Historical Reprints Money - Economics Money, Currency, Coins, Banking and Law

Money, Currency, Coins, Banking and Law

Money, Currency, Coins, Banking and Law
Catalog # SKU0752
Publisher TGS Publishing
Weight 1.00 lbs
Author Name Lysander Spooner
 
$15.95
Quantity

Description

Money, Currency, Coins, Banking and Law

by Lysander Spooner



An Anthology of essays:

  1. Gold And Silver As Standards Of Value
  2. A New System Of Paper Currency
  3. Our Financiers: Their Ignorance, Usurpations, And Frauds.
  4. Our Mechanical Industry, As Affected By Our Present Currency System
  5. The Law Of Prices
  6. Considerations For Bankers, And Holders Of United States Bonds
  7. Constitutional Law, Relative To Credit, Currency, And Banking.

Lysander Spooner came form the flinty farmland of rural New England. He was born January 19, 1808, on his father's farm near Athol, Massachusetts, the second child and second son in a family of six sons and three daughters...America boomed during the 1830's as canals opened vast new areas for settlement. Utica, Rochester, and Buffalo led the expansion along the Erie Canal which, when finished in 1825, connected Lake Erie with the Atlantic Ocean...How did it happen, Lysander Spooner wondered, that the country had been so financially exuberant in 1836, and a lost bankrupt by 1840?...Sorely disappointed by his Ohio Prospects, Lysander Spooner sought out another avenue to wealth and freedom in the heart of America's expansive business world...After his post office venture failed, Lysander Spooner returned to the family farm in Athol, where he took up the question of slavery...Before all else, Lysander Spooner remained a lawyer... Having presented ideas on banking, slavery, and the law, Spooner still remained poor, continuously threatened with poverty... With the end of the Civil War, America passed over a great watershed... In 1881, Daniel McFarland, Spooner's friend, wrote how "painfully sorrowful and maddening, Lysander, to reflect that you, who have worked so hard and given so much valuable thought to the world, have bee kept in poverty..." Through his youth and old age Lysander Spooner followed the voice of freedom...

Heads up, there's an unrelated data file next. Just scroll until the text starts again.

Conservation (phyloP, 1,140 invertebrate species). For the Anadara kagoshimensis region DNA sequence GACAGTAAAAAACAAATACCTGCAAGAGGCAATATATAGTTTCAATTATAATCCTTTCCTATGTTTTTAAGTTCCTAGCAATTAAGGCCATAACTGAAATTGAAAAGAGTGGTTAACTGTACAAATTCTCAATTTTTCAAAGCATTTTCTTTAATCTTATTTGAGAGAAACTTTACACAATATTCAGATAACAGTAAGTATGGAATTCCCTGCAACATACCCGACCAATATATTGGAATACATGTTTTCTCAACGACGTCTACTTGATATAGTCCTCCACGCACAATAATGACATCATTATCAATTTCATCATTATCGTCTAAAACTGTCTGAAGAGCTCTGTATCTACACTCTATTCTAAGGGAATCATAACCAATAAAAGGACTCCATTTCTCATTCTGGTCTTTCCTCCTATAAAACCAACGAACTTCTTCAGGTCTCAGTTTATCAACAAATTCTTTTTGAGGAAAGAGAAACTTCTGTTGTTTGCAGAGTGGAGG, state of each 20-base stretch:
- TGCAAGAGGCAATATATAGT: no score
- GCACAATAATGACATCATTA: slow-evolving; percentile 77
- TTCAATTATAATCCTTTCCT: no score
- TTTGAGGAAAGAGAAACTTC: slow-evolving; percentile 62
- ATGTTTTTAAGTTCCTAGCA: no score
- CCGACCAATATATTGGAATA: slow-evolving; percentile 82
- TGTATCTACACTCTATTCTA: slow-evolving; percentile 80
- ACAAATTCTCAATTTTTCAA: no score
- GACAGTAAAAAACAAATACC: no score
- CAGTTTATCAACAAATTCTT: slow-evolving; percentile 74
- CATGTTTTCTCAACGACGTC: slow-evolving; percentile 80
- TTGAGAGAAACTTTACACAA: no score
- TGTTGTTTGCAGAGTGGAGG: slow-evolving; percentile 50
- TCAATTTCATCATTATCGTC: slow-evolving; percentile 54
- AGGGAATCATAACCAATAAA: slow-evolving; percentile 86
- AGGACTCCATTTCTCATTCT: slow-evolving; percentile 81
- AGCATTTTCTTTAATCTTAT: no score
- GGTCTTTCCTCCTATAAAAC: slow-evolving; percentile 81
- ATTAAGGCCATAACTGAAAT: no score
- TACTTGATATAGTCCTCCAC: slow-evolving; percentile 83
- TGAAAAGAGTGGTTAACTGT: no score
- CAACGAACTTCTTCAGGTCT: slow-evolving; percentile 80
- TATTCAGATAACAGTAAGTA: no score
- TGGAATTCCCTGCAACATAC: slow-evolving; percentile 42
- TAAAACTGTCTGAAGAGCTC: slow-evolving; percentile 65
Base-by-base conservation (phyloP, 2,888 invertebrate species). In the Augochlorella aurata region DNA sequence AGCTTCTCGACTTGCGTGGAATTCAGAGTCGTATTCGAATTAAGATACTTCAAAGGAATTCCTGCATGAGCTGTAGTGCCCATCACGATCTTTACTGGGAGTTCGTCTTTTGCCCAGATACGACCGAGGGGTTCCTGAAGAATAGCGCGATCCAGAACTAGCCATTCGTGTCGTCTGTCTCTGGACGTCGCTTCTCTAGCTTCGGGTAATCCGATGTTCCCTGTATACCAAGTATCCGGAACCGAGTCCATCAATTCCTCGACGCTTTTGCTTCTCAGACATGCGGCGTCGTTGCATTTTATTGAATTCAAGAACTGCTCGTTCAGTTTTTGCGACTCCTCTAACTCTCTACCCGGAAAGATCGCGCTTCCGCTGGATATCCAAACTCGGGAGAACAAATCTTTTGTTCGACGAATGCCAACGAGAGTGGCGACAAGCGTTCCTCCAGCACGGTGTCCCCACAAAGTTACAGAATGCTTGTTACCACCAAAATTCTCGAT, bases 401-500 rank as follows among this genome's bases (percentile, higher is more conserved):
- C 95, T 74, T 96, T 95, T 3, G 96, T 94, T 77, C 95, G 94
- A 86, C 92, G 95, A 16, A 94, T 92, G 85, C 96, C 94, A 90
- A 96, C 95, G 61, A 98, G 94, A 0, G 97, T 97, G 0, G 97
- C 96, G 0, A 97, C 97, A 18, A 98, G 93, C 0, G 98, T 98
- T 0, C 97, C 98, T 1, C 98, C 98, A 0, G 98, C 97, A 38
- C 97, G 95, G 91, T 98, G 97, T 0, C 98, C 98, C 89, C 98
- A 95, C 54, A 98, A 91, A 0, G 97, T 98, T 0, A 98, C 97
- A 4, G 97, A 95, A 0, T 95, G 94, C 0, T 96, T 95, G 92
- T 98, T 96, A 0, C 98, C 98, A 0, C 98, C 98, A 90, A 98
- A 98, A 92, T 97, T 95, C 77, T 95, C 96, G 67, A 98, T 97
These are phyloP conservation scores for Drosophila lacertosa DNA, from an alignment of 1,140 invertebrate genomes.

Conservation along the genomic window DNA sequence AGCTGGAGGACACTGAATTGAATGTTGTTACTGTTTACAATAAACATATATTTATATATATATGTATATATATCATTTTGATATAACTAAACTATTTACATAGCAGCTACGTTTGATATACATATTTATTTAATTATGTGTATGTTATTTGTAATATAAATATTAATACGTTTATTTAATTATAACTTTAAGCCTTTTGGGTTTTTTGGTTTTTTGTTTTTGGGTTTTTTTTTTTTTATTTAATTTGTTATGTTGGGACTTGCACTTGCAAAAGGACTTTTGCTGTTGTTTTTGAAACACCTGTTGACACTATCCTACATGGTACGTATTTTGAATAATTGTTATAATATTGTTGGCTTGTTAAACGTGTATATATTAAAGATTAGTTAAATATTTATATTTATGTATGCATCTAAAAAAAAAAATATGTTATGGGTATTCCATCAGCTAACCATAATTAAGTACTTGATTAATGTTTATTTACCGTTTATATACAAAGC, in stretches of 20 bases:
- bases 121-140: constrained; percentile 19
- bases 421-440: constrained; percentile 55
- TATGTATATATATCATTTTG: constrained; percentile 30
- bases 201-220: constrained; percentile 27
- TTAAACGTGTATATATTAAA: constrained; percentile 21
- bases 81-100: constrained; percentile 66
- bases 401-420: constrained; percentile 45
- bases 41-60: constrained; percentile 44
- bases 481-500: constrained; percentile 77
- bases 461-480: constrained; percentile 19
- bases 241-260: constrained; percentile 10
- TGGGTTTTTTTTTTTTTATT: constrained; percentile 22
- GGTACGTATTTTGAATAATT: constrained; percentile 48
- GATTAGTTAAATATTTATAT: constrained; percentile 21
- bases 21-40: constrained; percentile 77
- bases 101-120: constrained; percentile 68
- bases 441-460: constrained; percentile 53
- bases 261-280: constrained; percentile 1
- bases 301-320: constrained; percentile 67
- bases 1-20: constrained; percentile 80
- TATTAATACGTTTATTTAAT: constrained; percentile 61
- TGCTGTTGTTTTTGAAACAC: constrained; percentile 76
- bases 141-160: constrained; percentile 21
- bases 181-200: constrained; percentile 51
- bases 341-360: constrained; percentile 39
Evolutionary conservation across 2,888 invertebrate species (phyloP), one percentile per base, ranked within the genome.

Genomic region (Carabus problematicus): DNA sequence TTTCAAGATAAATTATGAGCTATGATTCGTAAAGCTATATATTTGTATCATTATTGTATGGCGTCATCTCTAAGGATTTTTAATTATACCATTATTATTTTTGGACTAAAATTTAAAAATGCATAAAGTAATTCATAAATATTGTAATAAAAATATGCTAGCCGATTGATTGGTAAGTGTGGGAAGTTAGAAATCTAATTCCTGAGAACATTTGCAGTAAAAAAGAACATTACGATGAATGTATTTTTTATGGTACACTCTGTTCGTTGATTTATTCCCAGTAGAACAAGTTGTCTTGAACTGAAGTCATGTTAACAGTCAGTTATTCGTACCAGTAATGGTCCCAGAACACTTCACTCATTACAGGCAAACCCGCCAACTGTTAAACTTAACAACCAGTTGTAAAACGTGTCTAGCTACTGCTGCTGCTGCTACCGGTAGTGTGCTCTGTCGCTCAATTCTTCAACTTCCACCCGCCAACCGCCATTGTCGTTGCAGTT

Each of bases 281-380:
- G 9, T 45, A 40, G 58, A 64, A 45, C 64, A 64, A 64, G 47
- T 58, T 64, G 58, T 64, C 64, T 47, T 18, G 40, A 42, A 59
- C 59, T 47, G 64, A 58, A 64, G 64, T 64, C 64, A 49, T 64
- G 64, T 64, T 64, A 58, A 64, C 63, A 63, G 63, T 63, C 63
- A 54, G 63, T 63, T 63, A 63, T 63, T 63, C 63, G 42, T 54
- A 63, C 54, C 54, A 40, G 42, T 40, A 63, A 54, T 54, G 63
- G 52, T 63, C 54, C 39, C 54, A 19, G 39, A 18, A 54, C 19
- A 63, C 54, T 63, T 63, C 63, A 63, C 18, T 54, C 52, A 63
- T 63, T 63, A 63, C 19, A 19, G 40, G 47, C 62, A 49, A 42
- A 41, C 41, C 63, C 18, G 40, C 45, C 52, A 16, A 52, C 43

Excerpt:

GOLD AND SILVER AS STANDARDS OF VALUE:
THE FLAGRANT CHEAT IN REGARD TO THEM.

All the usurpation, and tyranny, and extortion, and robbery, and fraud, that are involved in the monopoly of money are practised, and attempted to be justified, under the pretence of maintaining the standard of value. This pretence is intrinsically a false one throughout. And the whole motive for it is to afford some color of justification for such a monopoly of money as will enable the few holders of gold and silver coins (or of such other money as may be specially licensed and substituted for them) to extort, in exchange for them, more of other men's property than the coins (or their substitutes) are naturally and truly worth. That such is the fact, it is the purpose of this article to prove.